Wading Barefoot

Rediscovering my barefoot-self

Wall of Pain

I was in such pain tonight walking Sally that I had to stop where I was and sit in the backyard on the wet lawn because I couldn’t stand any longer. I’m glad it was dark and nobody saw me. Pain has become a huge problem for me over the last few years and tonight I let it get the better of me.

When my body hurts like this there is little else I can do but sit down on the spot, wherever I happen to be. I keep trying to take on this pain and force myself to tolerate it or stretch and work through it, but it outlasts me every time. It is a fierce pain.


Spending a lot of time in pain has changed the way I see myself and my world; it has been a very bitter experience. I’ve always guarded my independence but as time has passed I’ve had to give up more and more of my freedom because of pain. I sold my car in July 2009 and with it went my ability to do anything outside of my walking range, which was about two miles at that time. Today, 2012- I call it a good day when I can walk the 25 yards to the stop sign at the end of my street. On a bad day, I don’t make it outside. Most days are a compromise of the good with the bad. One rather surprising change is that I am more impatient than I used to be- that’s saying quite a lot, trust me.

Something I hadn’t expected from living with pain was the onset of irrational phobias. I’ve always been claustrophobic and I’ve experienced the power of panic attacks; but as I lose control of my own comings and goings I start feeling closed in, cornered like there are actual walls confining me to this ever tightening space. The walls may be invisible but the urgency to break free of the pain is intense and I think it brings on a sense overwhelming anxiety.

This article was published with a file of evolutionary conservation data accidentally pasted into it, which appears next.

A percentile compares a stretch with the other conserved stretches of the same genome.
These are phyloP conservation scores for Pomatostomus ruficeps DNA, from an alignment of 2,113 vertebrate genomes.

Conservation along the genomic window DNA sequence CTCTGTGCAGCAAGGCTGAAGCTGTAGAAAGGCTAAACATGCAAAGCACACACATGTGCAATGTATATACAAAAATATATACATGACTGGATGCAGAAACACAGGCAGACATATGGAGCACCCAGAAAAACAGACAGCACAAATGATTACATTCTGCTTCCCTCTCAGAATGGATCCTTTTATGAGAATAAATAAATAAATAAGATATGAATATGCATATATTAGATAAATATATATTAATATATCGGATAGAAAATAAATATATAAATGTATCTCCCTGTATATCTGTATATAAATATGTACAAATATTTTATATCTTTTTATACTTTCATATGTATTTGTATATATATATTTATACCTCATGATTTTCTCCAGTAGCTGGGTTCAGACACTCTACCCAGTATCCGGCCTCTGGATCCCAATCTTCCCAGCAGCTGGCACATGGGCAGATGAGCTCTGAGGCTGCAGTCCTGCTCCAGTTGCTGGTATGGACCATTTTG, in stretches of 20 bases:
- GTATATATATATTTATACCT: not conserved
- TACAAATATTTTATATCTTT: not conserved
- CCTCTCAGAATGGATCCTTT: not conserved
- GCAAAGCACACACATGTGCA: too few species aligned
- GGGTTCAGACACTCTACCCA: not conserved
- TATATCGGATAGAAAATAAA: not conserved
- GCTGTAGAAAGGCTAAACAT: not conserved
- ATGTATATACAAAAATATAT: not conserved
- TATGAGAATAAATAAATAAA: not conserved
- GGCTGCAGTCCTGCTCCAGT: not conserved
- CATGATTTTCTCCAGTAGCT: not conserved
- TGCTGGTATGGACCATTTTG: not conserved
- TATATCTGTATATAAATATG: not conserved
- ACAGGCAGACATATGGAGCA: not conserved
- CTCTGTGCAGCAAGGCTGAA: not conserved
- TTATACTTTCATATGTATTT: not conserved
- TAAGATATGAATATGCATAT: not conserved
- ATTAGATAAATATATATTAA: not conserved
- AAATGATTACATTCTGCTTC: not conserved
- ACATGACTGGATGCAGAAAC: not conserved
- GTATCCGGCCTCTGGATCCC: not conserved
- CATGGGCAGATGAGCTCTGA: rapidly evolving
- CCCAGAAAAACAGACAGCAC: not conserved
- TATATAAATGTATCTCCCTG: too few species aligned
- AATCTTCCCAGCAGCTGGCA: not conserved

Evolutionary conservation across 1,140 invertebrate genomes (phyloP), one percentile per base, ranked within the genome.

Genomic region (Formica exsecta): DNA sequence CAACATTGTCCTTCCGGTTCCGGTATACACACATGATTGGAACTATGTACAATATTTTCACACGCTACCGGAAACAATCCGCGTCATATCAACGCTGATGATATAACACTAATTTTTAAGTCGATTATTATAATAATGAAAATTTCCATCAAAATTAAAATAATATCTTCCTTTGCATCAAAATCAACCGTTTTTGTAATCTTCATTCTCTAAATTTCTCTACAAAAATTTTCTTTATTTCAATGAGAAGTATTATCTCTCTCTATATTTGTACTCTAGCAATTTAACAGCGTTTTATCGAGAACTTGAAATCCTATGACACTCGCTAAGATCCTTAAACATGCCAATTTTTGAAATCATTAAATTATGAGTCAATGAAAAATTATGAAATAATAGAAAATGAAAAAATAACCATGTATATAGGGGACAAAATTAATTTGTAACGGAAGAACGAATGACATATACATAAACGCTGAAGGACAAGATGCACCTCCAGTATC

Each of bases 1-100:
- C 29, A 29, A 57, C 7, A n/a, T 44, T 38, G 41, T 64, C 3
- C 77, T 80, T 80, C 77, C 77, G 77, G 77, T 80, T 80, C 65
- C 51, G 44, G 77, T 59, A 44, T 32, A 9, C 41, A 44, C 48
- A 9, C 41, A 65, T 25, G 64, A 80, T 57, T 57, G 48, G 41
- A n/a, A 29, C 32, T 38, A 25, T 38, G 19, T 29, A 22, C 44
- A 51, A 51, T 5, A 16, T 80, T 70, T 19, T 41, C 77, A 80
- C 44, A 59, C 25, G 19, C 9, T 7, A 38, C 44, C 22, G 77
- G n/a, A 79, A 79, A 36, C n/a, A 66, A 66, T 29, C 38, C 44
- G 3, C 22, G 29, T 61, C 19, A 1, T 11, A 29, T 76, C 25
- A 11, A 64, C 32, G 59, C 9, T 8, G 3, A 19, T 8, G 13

Anxiety is something I’ve faced before in my life. In fact, At the age of twenty I had my first panic attack. Now, thirty-three years later I can handle most any public situation you can throw at me. *Okay, I exaggerate, but truly I’ve come very far and I’m proud of the work I’ve done to make this happen. It did not come easy, nor did it come quickly. It took all my effort to stay in the moment, create balance and focus without holding my breath (I discovered that I hold my breath when I’m scared) I learned to meditate through the pain and the anxiety. I learned that during the really hard times, when I’m wiped out with pain or paralyzed by fear that I need to better control my thoughts and focus my breathing. To that end, I created a place In my mind where I would feel serene and calm. It was a sailboat with a wooden mast. At anchor, the rocking motion of the boat made the mast creak in rhythm with the tide. I visited this place so many times that I could ‘put’ myself there in a single breath if I need be. Nobody was ever the wiser that while I was picking out tomatoes, I was listening to the gentle rocking of my boat. While kids in grocery carts pester their parents endlessly for this or that, all I hear are seagulls overhead yammering for a free lunch. I learned that reality really is yours to create and for me that was an enormous coup. I could take back control in any moment and that worked wonders.


*Ironic twist: in the past couple of years I have become anxious in water. Not the bath tub water, but rivers, lakes and even swimming pools. Consequently my sailboat is not as calming as it once was. I’m in the process of finding another focal point.

It occurs to me that for everything I’ve experienced in life some lesson has been learned and tonight was no exception. When my back tightened up and the pain got the better of me, I lost my temper. I got frustrated with the dog, snapped at her and headed in the house. I immediately felt like a heel. It wasn’t that I yelled at her, it was that I treated her unfairly; it wasn’t her fault. She was sniffing out all her marks and patrolling her territory and couldn’t have known how much it was hurting me to stand there with her. As soon as I got in the house I grabbed a chair and sat with my eyes closed, wishing for the pain to subside. Sally stood patiently waiting for me to remove her gear. It took a long time before I could move again, but when I looked down she’d laid her head in my lap and was looking up at me with such love in her eyes. My heart melted and the pain stopped; unconditional love is a powerful thing.

I continue on my path to enlightenment and I hope that you experience unconditional love along yours as well.

© Kathleen Ryan-McCullough, 2012

March 27, 2012 - Posted by | Uncategorized | , , , , , , , , , , , , , , , , , , , , , , , , , ,

1 Comment »

  1. Beauytiful and inspiring. Kate, you have such a gift for words.

    Comment by Duke | March 28, 2012 | Reply


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